The seventh annual M for Montreal festival happens next week (November 14 - 17) in its namesake Canadian city. Previous years, M4M has featured mainly Montreal (and other parts of Canada) artists, being showcased to a group of "international delgates" (talent buyers, journalists, music supervisors, tour agenents and other industry types) in a tightly controlled set of shows, this year's fest expands its scope with nearly 100 performer at 16 venues, giving it more of an actual festival feel than an industry conference that has music showcases the public could by tickets to.
The line-up is much more global this year as well, with musicians from France, Iceland and, for the first time, the United States playing alongside bands from all over Canada. Artists playing the 2012 edition include Death Grips, Of Monsters and Men, Mac DeMarco, Suuns, Mykki Blanco, Sun Airway, A Place To Bury Strangers, Cadence Weapon, Memoryhouse, Yamantaka // Sonic Titan, Bleeding Rainbow and Blue Hawaii. Full list of performers is below and daily schedule is here and advance tickets to shows and panel discussions are available.
If you want a taste of Montreal this week in NYC, beyond the snow we're currently experiencing, Montreal rapper Cadence Weapon plays Glasslands on Friday (11/9) with Fat Tony. Tickets are still available. Cadence Weapon tour dates are listed below.
photos by Chris La Putt; words by Bill Pearis
Duchess Says / The Blind Shake at Public Assembly, 8/23/2012
A lot of bands have a frontperson who attracts the lion share of the attention, but there are few groups where "you can't take your eyes off her" is as much a warning as it is a statement. The second or third time Duchess Says singer Annie-Claude went into the audience, she was armed with a Sharpie and I thought, "oh boy here we go." But apart from drawing a couple Xs on our photographer Chris La Putt's arm, she kept the cap on the pen but it served as an audience/band detente. Stay off your phones or else.
I have seen the squelchy Montreal electro-punks Duchess Says play to packed houses with a swarming pit and to half-full rooms full of confused/terrorized audience-members. (Public Assembly leaned toward the latter last night [8/23].) Annie-Claude never lets things get boring either way, whether it's pulling you by the shirt, putting the mic in your face or holding eye contact for an uncomfortable amount of time. Last night, it included a breather. For their most popular song, "Black Flag," she had the whole crowd sit on the floor as she prowled around the room. But it's more mischevious than menacing. And a lot of fun too as long as you're paying attention.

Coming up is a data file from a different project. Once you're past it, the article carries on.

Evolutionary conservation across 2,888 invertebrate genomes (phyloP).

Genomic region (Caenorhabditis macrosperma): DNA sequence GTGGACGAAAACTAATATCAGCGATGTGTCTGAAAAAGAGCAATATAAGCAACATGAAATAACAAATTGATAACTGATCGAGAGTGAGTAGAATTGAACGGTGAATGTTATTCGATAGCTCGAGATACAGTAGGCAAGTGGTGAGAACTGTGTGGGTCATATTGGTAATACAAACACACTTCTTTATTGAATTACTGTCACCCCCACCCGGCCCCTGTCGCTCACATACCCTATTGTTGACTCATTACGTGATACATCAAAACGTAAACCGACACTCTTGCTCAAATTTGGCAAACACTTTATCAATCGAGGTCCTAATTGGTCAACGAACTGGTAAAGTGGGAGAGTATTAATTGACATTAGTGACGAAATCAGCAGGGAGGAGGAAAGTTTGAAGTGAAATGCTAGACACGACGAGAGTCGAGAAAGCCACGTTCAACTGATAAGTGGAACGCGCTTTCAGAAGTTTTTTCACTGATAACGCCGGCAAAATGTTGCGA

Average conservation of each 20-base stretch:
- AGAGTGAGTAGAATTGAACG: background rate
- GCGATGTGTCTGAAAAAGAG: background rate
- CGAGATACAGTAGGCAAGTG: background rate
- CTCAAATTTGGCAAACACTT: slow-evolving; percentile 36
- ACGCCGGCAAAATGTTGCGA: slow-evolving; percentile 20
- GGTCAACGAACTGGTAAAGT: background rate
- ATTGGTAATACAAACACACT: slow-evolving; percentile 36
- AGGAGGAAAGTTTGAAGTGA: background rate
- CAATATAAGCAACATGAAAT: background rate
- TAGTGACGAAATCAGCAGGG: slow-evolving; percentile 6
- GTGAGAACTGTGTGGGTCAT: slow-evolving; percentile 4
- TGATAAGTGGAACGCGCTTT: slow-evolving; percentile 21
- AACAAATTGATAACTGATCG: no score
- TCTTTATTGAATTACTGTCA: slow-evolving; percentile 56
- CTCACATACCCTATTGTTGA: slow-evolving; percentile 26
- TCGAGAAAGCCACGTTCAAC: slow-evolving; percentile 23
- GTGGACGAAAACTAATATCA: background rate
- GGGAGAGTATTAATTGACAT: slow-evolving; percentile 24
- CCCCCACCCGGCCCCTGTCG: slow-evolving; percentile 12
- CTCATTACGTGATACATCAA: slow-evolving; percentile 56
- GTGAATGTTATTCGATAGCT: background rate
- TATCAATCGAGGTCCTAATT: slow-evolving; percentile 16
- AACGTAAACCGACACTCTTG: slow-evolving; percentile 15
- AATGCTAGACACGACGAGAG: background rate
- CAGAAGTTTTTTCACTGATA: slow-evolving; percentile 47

Duchess Says' tourmates for this rare Stateside run are Minneapolis trio The Blind Shake who were really terrific last night. Dressed in matching outfits that had them looking like extras from a post-apocalyptic dystopian b-movie, brothers Mike and Jim Blaha kicked out out ferocious krautpunk with a dose of early '80s Dead Kennedys twang with pile-driving drummer Jim Roper crushing his kit. These guys pack a serious whallop (Also: somebody put them on a tour with METZ, stat!). You can stream their 2011 album Seriousness below.
NYC will have a couple more chances to see The Blind Shake in October: they play Cake Shop on 10/10 and Death By Audio on 10/11. Meanwhile, their tour with Duchess Says rolls on, playing Columbus, OH tonight.
All tour dates are at the bottom of this post, along The Blind Shake album stream and more pictures from last night's Public Assembly show (including openers The Wiccans who were not the Austin punk band of the same name).
by Bill Pearis
Duchess Says at BVSXSW 2010 (more by Tim Griffin)
If you're looking to put a little excitement into your showgoing life, you might want to hit Public Assembly on Thursday, August 23 to catch Montreal electropunks Duchess Says who are playing with Minneapolis' The Blind Shake (who also play Brookyn Fireproof the day before [8/22]). Advance tickets for the Public Assembly show are on sale.
Going to see Duchess Says is an interactive experience, due entirely to firebrand singer Annie-Claude whose onstage persona recalls Linda Blair in The Exorcist... in a fun way, and minus the vomit. Duchess Says' appearance at Pianos during CMJ 2009 (and Austin during SXSW 2010) are amongst the most memorable BV festival day show performances I've personally witnessed: